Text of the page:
Lieutenant Colonel George R. Newton watched with
satisfaction as his marines of 1st Battalion, 5th Marine Regiment (or “5th
Marines”) filed into their barracks at Camp Pendleton in mid-May 1950. A
thirty-five-year-old Naval Academy graduate, Newton had spent World War II as a
prisoner of the Japanese—a fate that had overtaken him on the war’s first day
when his unit, B Company of the American embassy guard detachment in Peking,
China, was forced to surrender without firing a shot. Repatriated and returned
to active duty in 1946, he had received postwar schooling and commanded a marine
barracks and then a service support group before reporting to the battalion in
January 1950. Pleased with his new assignment, he was further heartened by
developments in the marine corps, which seemed to be emerging from the doldrums
of postwar demobilization. The 5th Marines, recently reformed to become the
first complete regiment to be restored to service in the 1st Marine Division,
was proof that the corps was changing for the better after a period of decline.
From Newton’s standpoint, things were looking up.2
Estes, Kenneth W.. Into the Breach at Pusan: The 1st Provisional Marine Brigade in the Korean War (Campaigns and Commanders Series) (Kindle Locations 211-219). University of Oklahoma Press. Kindle Edition.
COLONEL NEWTON was commissioned a Marine officer upon graduation from the Naval Academy in 1938. During his career he has served at such widely separated duty stations as Embassy Guard, Peking, China, and Marine Barracks, Port Lyautey, Morocco. Captured by the Japanese on December 7, 1941, while he was commanding officer of "B” Company, Embassy Guard in Peking, the colonel remained a prisoner of war throughout World War II. In Korea in 1950, Colonel Newton won the Silver Star for heroism during the recapture of Seoul and the Army Legion of Merit for outstanding service while he commanded the 1st Battalion, 5th Marines, 1st Marine Brigade during the Pusan Perimeter fighting.
Prior to his San Diego assignment in July 1958, the colonel was Director of Instruction, Landing Force Training Unit, Atlantic, U. S. Naval Amphibious Base, Little Creek, Virginia. Colonel Newton was Assistant Chief of Staff, G-3 (Operations), at the Marine Corps Recruit Depot from July 1958 until shortly before he assumed command of Recruit Training Regiment on January 15, 1960.
George R. Newton 1st Bn 5th Marines
Left to right:
Lt Col George Newton, Bn Cmdr 1/5, 1st Provisional Marine Brigade
Maj. John Russell, CO Weapons Co.
Capt. John Stevens, CO Able Co.
Capt. Ike Fenton, CO Baker Co.
Capt. Walter Godenius, CO H&S Co.
(Photo courtesy of John Stevens, Dixon's former commander,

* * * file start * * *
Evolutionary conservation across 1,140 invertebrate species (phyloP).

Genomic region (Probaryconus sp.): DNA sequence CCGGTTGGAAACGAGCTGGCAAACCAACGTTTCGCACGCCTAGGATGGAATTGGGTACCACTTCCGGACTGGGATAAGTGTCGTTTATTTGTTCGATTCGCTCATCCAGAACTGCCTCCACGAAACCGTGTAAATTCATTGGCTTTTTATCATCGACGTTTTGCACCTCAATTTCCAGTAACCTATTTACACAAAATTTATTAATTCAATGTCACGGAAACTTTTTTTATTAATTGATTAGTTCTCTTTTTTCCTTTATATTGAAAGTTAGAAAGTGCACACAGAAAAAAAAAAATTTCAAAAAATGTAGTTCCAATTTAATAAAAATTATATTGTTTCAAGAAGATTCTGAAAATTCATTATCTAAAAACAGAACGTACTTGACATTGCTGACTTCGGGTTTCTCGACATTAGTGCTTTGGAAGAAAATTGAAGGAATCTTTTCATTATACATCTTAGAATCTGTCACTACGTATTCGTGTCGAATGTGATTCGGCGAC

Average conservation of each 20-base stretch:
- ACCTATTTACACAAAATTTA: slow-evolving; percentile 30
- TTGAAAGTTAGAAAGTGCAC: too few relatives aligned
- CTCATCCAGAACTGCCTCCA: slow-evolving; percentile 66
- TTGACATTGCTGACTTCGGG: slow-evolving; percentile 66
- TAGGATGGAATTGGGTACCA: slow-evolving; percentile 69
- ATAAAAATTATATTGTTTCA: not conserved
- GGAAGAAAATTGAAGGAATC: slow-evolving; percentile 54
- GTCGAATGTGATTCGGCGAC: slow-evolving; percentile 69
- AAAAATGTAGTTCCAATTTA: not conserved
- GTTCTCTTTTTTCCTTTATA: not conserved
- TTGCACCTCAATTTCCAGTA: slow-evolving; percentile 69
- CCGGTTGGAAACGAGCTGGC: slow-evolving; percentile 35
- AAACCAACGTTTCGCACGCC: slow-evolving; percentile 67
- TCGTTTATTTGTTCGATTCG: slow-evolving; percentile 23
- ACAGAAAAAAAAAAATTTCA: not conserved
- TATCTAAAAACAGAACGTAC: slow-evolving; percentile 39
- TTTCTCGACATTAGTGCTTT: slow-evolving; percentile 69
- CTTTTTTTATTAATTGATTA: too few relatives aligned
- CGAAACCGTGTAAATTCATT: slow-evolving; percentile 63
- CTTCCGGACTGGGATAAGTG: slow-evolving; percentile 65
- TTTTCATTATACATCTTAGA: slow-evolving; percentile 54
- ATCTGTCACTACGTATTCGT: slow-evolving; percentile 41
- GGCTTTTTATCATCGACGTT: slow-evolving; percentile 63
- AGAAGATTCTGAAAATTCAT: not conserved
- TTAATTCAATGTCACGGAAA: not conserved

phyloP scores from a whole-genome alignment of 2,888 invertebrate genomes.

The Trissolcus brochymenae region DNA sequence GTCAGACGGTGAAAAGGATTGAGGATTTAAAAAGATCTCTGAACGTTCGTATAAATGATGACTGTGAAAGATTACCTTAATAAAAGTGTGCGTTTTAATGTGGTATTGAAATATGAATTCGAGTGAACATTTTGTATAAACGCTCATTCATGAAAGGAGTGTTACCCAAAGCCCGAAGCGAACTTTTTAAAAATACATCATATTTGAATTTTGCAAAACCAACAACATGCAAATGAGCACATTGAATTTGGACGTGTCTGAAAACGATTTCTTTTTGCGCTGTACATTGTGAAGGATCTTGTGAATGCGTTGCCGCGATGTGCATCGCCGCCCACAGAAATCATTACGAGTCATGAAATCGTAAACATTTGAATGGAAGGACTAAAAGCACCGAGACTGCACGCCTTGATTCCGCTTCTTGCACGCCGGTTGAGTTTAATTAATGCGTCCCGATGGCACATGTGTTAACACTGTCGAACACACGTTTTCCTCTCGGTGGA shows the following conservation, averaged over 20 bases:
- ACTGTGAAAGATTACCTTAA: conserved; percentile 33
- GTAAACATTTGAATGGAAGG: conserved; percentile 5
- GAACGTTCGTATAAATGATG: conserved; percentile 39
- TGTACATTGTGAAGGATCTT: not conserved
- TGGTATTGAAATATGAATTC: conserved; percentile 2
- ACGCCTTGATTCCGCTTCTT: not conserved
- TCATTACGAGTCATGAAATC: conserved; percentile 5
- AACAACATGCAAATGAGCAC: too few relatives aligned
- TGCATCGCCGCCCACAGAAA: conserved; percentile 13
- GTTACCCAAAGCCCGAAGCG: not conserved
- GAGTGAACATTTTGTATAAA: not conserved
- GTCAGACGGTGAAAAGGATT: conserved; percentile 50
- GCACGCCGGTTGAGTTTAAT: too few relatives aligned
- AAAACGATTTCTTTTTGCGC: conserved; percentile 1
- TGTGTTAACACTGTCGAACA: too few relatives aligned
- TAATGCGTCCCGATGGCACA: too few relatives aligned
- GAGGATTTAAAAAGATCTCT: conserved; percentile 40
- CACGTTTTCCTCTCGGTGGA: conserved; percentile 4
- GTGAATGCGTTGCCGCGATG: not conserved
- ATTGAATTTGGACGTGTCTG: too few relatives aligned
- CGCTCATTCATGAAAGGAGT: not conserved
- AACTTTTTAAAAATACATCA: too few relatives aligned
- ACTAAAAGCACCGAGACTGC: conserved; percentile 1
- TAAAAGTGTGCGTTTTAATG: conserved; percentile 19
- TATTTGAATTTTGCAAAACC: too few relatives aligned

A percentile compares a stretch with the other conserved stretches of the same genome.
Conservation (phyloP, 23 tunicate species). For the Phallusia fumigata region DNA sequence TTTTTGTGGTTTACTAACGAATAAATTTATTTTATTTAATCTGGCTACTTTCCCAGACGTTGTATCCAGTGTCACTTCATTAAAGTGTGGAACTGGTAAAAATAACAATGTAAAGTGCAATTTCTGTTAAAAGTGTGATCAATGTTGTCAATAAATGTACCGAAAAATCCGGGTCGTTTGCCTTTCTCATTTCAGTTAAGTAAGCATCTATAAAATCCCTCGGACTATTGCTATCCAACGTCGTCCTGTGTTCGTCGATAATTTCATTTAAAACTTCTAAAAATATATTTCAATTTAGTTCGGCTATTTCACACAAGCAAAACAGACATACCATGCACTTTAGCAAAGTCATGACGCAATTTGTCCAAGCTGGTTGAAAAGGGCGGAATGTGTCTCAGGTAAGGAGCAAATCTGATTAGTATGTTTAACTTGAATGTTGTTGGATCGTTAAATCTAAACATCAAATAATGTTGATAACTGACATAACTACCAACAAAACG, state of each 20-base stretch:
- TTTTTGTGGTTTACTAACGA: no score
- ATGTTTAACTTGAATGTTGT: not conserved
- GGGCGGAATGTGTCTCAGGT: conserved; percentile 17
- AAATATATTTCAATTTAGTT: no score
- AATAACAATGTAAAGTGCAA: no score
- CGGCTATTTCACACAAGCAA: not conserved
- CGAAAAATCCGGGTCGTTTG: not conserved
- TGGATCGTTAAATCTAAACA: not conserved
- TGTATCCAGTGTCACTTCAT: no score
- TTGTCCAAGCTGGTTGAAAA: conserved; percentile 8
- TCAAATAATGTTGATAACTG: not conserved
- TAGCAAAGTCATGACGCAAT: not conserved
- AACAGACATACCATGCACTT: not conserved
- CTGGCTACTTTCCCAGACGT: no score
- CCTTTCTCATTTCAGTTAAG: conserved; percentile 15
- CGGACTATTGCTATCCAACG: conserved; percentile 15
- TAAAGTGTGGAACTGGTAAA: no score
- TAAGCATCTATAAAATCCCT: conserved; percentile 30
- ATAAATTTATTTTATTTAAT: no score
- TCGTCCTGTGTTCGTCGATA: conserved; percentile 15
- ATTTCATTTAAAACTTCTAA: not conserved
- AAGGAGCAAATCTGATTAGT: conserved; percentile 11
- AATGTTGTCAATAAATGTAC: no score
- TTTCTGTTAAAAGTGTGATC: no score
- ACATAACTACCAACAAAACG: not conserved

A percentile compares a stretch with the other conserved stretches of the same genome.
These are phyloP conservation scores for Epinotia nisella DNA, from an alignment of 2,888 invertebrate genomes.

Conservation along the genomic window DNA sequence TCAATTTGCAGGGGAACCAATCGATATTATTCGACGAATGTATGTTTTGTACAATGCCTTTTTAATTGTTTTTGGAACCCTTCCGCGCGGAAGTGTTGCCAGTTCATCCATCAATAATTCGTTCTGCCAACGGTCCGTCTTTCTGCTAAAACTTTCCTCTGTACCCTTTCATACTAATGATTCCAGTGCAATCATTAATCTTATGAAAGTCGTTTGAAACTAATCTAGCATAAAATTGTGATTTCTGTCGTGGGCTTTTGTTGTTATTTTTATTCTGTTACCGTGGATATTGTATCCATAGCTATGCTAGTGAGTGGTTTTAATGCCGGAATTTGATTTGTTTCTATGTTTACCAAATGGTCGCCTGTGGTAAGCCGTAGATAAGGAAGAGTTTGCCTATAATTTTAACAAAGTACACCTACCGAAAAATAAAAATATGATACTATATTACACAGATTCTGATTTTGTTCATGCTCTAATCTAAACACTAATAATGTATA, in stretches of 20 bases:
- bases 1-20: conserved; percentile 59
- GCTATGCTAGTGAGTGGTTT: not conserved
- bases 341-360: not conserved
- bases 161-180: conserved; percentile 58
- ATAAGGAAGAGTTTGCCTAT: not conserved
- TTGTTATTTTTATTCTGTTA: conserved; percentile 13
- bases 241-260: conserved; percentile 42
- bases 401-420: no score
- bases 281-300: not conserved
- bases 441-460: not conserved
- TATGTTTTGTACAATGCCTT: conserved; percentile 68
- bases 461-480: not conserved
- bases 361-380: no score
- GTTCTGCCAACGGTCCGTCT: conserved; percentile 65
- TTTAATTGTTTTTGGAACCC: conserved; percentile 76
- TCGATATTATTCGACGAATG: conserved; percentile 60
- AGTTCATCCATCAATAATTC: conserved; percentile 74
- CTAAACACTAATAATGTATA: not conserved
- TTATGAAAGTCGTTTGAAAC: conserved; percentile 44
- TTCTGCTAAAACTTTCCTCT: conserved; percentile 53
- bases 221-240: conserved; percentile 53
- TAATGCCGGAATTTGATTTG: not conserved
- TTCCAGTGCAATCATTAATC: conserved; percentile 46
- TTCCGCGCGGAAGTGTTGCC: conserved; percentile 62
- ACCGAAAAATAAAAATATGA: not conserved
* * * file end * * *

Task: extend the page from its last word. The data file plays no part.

used with permission)
Left to Right: Lt Col George R Newton, Bn CO; Major John Russell, Weapons Company CO; Capt John Stevens, Able Company CO; Capt Ike Fenton, Baker Company CO(Capt J L Tobin had been wounded and evacuated, Capt Fenton became CO); Capt Walter Godenius, H & S Company CO.
August 7, 1950 1300
Lieutenant Colonel Newton’s 1st Battalion reached the village in the afternoon of the 7th and relieved Company G’s two platoons on Hill 99. Bohn took his company back across the valley and deployed on the lower slopes of 255 facing the Haman road.
Able Company August 17, 1950 1500
Leaving the line of departure from the southern reaches of Observation Hill, the 1st and 2nd Platoons of Company A crossed the rice paddy while Marine air and artillery savagely blasted the forward and reverse slopes of the objective. The two assault units, each with a machinegun section attached, passed through Company E at 1500 and scrambled up the scarred hillside. 
Sweeney’s battle-worn company withdrew, carrying its dead and wounded back to Observation Hill. The list of casualties included Lieutenant Arkadis, wounded while spearheading the unit’s advance.
As Company A’s assault wave passed the halfway point of ascent, it met only sniping fire from the crest and forward slopes of Obong-ni Ridge. But any delusions that the enemy had quit were soon shattered when the summit suddenly came alive with Communist machineguns.
Intense fire poured down on the attackers, and Marines pitched forward to roll limply down the hillside. First Lieutenant Robert C. Sebilian, leading the 1st Platoon up the draw between Hills 109 and 117, ignored the storm of steel and urged his men forward. Standing fully exposed while pointing out enemy positions to his NCO’s, the young officer was struck by an explosive bullet which shattered his leg. Technical Sergeant Orval F. McMullen took command and resolutely pressed the attack.
The 1st Platoon reached the saddle above the draw just as Company B was taking Hill 109. When McMullen tried to advance southward to 117, he and his men were pinned down by a solid sheet of Communist fire.
On the left, North Korean guns had already cut Second Lieutenant Thomas H. Johnston’s 2nd Platoon in half. The pint-sized platoon leader proved to be a giant in courage. He pushed doggedly up the draw between Hills 117 and 143, but casualties bled his skirmish line white and finally brought it to a stop.
Marines watching the battle from Observation Hill saw Company A’s attack bog down, despite the ceaseless pounding of Hills 117 and 143 by Brigade supporting arms. Startled, the observers noted a lone figure who bolted forward from the 2nd Platoon’s draw and stubbornly scrambled up the hill. It was Johnston attempting a single-handed assault on the core of enemy resistance.
The astonished onlookers saw him reach the saddle north of Hill 143. That he survived to this point was remarkable enough, yet he continued to push forward. Then, at the base of the blazing peak, the little figure sagged to the ground and lay motionless.
Technical Sergeant Frank J. Lawson immediately took over the platoon, displaying outstanding leadership in his attempt to continue the attack. Communist guns and grenades prevailed, however, and again the line of infantrymen stalled. The 2nd Platoon now consisted of a squad.